Two diazotrophic beneficial bacteria isolated from the rhizosphere of a wild wheat ancestor (Pseudomonas and Enterobacter)

A group from UMR IPSiM, Université de Montpellier, Institut Agro, CNRS, Montpellier, France, etc. has reported about two diazotrophic PGPR strains, isolated from the rhizosphere of a wild wheat ancestor as beneficial bacteria.

Two bacterial strains, Pseudomonas BPMP-PU-28 and Enterobacter BPMP-EL-40, were isolated from the rhizosphere of a wild wheat ancestor. These strains have been shown to stimulate plant growth when the availability of nitrogen in the soil is limiting for the growth.

A striking effect of culture supernatant obtained from these beneficial bacteria was observed on root hair density and length in root apical regions as shown below (left-hand side is a control and right-hand side shows that of Pseudomonas).

The following features were seen in exudates from these bacteria.

The AHL N-tetradecenoyl-L-homoserine lactone (TDHL) has been found in BPMP-PU-28 and BPMP-EL-40 exudates. AHLs play a role in bacterial quorum sensing and in bacterial communication networks. They have positive effects on plant growth, and could be recognized by plant receptors and lead to modifications of plant gene expression.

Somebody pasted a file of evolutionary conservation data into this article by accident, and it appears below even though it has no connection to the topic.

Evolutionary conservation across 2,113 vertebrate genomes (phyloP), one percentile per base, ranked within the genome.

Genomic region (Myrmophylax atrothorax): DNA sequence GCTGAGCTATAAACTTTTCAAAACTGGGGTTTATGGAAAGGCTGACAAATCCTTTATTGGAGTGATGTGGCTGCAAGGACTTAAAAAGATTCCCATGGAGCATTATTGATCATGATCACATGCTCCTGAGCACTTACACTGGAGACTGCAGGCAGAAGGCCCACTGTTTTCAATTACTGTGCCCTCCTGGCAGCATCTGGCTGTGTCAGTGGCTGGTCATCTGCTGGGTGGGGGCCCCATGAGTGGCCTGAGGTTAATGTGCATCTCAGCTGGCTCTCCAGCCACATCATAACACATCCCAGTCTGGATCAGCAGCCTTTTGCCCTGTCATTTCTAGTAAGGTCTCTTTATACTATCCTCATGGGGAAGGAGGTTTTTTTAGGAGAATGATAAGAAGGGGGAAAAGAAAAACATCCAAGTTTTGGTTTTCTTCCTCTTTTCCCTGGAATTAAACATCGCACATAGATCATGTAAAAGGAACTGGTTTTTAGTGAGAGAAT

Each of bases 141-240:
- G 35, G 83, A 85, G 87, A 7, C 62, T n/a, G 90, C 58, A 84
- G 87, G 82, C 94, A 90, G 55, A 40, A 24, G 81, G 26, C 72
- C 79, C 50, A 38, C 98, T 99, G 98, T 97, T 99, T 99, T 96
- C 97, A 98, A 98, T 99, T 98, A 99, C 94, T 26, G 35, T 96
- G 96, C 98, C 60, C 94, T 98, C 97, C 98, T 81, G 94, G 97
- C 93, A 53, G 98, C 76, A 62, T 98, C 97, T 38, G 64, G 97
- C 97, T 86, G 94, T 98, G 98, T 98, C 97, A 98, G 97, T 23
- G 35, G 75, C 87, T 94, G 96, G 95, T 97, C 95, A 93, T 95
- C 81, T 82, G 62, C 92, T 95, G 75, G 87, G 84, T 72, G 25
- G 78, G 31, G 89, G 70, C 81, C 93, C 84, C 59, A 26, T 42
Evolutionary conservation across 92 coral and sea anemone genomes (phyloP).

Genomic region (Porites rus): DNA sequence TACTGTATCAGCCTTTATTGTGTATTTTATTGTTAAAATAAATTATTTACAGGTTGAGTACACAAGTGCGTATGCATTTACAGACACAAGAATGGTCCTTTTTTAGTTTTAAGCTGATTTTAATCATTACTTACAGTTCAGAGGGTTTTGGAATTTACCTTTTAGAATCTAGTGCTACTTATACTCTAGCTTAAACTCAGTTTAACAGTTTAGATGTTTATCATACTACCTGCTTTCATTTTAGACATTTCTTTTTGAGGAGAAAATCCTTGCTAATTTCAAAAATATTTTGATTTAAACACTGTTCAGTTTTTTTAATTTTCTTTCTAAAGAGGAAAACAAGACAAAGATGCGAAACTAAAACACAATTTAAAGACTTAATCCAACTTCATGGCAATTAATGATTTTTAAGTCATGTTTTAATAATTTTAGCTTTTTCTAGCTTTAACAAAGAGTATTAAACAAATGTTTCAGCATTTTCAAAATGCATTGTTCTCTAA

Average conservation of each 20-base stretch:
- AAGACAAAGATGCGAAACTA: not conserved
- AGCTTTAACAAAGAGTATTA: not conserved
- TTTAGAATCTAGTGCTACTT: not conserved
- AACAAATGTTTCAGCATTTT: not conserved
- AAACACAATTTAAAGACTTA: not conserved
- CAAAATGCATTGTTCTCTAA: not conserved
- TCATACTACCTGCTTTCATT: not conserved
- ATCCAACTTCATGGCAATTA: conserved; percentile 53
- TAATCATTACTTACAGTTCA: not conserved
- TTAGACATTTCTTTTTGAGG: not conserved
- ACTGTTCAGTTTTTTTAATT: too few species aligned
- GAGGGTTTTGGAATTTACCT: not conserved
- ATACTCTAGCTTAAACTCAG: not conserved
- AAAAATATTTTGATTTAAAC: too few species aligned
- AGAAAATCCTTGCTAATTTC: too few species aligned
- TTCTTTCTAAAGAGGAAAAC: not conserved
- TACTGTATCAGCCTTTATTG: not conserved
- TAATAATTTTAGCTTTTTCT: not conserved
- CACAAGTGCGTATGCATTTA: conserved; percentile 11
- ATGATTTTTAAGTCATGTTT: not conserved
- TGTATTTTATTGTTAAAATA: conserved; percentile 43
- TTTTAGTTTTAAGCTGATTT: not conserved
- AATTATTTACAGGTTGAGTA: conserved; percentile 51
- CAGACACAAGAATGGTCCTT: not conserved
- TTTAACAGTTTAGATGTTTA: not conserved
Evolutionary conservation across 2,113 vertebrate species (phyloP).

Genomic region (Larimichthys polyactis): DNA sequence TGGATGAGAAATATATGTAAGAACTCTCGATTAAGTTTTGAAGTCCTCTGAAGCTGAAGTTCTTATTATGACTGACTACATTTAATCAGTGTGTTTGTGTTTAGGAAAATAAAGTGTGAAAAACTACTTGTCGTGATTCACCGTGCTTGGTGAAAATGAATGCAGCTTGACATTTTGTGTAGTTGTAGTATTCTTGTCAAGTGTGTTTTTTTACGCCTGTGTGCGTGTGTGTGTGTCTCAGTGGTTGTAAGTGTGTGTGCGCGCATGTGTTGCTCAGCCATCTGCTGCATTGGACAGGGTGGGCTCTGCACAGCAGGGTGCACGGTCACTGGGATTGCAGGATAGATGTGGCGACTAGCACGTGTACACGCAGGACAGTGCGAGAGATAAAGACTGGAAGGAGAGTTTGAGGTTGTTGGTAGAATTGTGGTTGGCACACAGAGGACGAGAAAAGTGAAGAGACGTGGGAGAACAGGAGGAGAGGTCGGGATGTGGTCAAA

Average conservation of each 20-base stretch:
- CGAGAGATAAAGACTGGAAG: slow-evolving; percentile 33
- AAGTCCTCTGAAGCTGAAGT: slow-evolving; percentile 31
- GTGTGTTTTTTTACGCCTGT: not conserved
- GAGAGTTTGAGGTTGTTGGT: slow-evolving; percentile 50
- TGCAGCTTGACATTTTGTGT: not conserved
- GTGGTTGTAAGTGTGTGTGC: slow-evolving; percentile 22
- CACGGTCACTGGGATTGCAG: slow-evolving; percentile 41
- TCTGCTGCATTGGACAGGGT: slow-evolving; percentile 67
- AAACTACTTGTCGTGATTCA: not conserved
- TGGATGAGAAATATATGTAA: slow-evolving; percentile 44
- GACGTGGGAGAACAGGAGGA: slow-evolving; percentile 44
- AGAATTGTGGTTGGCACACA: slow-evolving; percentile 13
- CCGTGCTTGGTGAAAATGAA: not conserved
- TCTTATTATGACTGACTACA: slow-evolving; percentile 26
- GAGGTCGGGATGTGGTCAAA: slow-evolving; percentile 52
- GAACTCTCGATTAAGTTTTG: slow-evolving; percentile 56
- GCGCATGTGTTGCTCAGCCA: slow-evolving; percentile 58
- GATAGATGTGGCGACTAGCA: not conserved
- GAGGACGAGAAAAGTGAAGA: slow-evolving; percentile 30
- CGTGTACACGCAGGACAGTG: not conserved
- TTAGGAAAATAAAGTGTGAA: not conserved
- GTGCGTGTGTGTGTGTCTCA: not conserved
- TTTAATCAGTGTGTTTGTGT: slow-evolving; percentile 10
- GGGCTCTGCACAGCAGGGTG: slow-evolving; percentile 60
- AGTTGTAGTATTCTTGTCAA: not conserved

It should also be noted that while no amino acids were detected in the bacterial exudates, some cyclopeptides were present. Together with AHLs, cyclic peptides have been shown to play a role in quorum sensing. In addition to playing a role in quorum sensing, cyclic peptides can act as mimetics of phytohormones which upregulate salicylic acid, ethylene and jasmonic acid signaling.

In addition to AHLs and cyclopeptides, many of the metabolites identified in exudates may play a role in plant growth promotion, for example by behaving as antibiotics (about 18% of the identified metabolites can be expected to have antibiotic effects), or by improving nutrient ion acquisition.